The Housing Crisis and State and Local Government Tax Revenue: Five Channels

55 Pages Posted: 26 Jul 2011

See all articles by Byron F. Lutz

Byron F. Lutz

Federal Reserve Board - Research Division

Raven Molloy

Board of Governors of the Federal Reserve System

Hui Shan

Board of Governors of the Federal Reserve System

Date Written: July 26, 2011

Abstract

State and local government tax revenues dropped steeply following the most severe housing market contraction since the Great Depression. We identify five main channels through which the housing market affects state and local tax revenues: property tax revenues, transfer tax revenues, sales tax revenues (including a direct effect through construction materials and an indirect effect through the link between housing wealth and consumption), and personal income tax revenues. We find that property tax revenues do not tend to decrease following house price declines. We conclude that the resilience of property tax receipts is due to significant lags between market values and assessed values of housing and the tendency of policy makers to offset declines in the tax base with higher tax rates. The other four channels have had a relatively modest effect on state tax revenues. We calculate that these channels jointly reduced tax revenues by $15 billion from 2005 to 2009, which is about 2 percent of total state own-source revenues in 2005. We conclude that the recent contraction in state and local tax revenues has been driven primarily by the general economic recession, rather than the housing market per-se.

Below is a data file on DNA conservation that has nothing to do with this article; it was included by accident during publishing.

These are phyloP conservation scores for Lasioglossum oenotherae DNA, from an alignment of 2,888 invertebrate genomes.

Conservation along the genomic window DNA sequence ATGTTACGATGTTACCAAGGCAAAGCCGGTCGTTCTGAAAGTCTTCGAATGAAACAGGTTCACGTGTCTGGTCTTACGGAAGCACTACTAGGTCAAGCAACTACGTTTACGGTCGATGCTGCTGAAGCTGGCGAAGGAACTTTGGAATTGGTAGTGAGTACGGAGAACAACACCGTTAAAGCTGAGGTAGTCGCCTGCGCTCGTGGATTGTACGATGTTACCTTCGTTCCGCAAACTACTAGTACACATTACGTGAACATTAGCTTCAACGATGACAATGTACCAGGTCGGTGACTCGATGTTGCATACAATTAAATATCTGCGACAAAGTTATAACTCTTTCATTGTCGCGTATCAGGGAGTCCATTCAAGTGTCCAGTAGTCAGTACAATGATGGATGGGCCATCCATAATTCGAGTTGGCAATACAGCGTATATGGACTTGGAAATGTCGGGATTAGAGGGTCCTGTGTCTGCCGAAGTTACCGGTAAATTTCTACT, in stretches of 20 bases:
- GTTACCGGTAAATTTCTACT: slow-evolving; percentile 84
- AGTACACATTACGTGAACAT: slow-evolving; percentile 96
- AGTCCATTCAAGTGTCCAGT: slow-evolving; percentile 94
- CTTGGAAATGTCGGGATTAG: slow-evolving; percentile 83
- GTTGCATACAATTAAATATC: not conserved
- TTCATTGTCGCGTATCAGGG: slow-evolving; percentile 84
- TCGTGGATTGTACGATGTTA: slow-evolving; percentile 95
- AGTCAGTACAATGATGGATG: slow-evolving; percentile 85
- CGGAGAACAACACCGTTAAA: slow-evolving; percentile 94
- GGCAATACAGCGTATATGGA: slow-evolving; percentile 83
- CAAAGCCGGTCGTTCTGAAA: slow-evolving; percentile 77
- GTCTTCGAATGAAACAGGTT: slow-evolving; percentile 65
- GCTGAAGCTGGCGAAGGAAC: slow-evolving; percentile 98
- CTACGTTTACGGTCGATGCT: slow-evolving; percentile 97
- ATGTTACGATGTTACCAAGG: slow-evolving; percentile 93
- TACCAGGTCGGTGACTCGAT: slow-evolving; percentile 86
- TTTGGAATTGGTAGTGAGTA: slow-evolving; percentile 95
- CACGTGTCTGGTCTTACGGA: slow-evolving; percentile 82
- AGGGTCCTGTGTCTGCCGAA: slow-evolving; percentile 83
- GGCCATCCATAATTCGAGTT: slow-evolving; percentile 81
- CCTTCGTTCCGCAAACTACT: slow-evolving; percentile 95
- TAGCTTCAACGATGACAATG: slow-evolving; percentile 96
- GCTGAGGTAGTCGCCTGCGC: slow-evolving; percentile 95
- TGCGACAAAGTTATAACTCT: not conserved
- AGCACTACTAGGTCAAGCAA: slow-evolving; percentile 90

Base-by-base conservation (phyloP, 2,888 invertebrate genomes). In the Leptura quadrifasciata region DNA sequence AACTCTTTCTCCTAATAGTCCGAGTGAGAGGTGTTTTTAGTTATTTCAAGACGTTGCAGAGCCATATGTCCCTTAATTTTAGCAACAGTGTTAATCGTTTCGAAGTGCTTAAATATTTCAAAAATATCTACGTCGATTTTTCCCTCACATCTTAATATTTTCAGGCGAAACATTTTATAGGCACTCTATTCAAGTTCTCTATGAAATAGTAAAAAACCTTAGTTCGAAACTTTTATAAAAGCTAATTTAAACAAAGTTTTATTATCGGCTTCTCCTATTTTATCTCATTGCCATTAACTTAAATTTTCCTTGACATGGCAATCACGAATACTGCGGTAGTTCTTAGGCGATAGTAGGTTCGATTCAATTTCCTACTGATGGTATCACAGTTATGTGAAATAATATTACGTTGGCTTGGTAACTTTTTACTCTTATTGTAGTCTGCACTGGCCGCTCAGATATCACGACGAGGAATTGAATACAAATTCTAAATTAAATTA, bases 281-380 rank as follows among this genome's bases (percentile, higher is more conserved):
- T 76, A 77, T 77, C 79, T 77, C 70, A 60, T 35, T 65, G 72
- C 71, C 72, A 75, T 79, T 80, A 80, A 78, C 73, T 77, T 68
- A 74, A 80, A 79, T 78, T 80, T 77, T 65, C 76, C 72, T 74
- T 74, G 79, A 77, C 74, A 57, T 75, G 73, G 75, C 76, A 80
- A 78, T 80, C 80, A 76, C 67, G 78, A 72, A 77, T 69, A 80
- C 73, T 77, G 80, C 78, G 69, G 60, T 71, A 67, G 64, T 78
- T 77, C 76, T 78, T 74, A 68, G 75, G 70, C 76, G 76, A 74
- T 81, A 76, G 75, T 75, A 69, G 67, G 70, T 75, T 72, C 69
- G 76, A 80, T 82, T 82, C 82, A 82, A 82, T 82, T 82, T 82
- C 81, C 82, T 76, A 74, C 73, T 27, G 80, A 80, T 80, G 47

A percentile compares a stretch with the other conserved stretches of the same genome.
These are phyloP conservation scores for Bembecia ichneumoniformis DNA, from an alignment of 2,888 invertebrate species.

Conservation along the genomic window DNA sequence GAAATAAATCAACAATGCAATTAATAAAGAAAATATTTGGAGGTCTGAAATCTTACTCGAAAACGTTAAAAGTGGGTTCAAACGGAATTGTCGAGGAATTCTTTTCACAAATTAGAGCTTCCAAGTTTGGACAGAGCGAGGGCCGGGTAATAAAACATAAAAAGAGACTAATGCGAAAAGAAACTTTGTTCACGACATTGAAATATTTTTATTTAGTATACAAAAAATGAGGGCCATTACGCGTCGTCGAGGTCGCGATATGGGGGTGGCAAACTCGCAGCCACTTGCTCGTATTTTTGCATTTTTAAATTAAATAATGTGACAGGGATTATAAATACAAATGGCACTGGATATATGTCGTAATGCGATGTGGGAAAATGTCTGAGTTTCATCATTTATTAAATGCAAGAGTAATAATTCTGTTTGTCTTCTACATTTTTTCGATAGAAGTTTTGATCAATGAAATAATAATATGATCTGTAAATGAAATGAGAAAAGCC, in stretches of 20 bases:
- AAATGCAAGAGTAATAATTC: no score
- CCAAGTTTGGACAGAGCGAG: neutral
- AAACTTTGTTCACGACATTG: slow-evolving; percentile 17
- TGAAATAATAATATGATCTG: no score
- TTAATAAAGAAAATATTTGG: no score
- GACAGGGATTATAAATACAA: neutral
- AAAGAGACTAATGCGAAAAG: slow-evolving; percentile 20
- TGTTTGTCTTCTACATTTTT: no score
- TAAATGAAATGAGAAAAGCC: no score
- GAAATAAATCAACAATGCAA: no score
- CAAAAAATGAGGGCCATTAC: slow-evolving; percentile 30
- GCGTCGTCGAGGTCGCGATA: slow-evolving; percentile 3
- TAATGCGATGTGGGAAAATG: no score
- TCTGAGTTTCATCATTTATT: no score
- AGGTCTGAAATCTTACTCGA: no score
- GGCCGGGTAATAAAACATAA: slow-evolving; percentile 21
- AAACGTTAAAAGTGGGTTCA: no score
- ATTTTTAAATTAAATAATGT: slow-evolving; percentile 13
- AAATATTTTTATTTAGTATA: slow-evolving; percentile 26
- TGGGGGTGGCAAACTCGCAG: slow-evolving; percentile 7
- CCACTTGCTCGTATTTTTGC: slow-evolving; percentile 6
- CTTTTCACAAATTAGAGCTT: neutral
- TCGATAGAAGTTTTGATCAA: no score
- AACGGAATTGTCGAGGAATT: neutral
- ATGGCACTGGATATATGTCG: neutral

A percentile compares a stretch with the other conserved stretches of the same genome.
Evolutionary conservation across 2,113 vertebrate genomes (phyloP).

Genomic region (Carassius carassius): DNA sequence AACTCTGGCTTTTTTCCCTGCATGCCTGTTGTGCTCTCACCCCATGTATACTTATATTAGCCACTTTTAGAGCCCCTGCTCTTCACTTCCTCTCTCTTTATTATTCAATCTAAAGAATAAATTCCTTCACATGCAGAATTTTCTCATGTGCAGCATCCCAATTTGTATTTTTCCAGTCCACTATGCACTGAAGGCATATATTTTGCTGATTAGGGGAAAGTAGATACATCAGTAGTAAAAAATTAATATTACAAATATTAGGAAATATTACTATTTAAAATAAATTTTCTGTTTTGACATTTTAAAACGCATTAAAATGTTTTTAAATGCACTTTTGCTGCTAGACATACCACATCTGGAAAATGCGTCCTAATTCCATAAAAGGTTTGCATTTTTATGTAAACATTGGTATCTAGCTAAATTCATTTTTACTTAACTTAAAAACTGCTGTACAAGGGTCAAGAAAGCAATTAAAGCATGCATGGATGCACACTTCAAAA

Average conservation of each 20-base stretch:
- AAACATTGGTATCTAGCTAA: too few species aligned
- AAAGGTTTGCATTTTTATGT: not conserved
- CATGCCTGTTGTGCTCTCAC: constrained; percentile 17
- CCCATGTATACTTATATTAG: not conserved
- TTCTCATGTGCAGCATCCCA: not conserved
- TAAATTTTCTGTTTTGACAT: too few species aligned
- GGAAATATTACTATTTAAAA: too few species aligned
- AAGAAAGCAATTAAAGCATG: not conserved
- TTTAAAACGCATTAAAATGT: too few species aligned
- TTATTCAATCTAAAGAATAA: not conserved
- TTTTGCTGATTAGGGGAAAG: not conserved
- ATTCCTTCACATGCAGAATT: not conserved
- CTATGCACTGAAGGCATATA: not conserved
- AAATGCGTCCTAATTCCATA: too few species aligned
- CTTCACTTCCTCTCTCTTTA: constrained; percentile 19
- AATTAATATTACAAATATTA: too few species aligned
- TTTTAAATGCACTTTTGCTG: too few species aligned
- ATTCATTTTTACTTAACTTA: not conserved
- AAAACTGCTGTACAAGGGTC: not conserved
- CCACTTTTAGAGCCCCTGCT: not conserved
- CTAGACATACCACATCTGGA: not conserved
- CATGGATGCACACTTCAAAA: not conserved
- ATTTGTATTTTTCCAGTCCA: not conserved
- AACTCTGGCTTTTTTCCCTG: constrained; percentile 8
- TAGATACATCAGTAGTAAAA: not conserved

Keywords: property tax, sales tax, state income tax, transfer tax, housing market

Suggested Citation

Lutz, Byron F. and Molloy, Raven and Shan, Hui, The Housing Crisis and State and Local Government Tax Revenue: Five Channels (July 26, 2011). FEDS Working Paper No. 2010-49. Available at SSRN: https://ssrn.com/abstract=1895664

Byron F. Lutz (Contact Author)

Federal Reserve Board - Research Division ( email )

20th Street and Constitution Avenue NW
Washington, DC 20551
United States

Raven Molloy

Board of Governors of the Federal Reserve System ( email )

20th Street and Constitution Avenue NW
Washington, DC 20551
United States

Hui Shan

Board of Governors of the Federal Reserve System ( email )

20th Street and Constitution Avenue NW
Washington, DC 20551
United States
(202) 452 3491 (Phone)
(202) 728 5887 (Fax)

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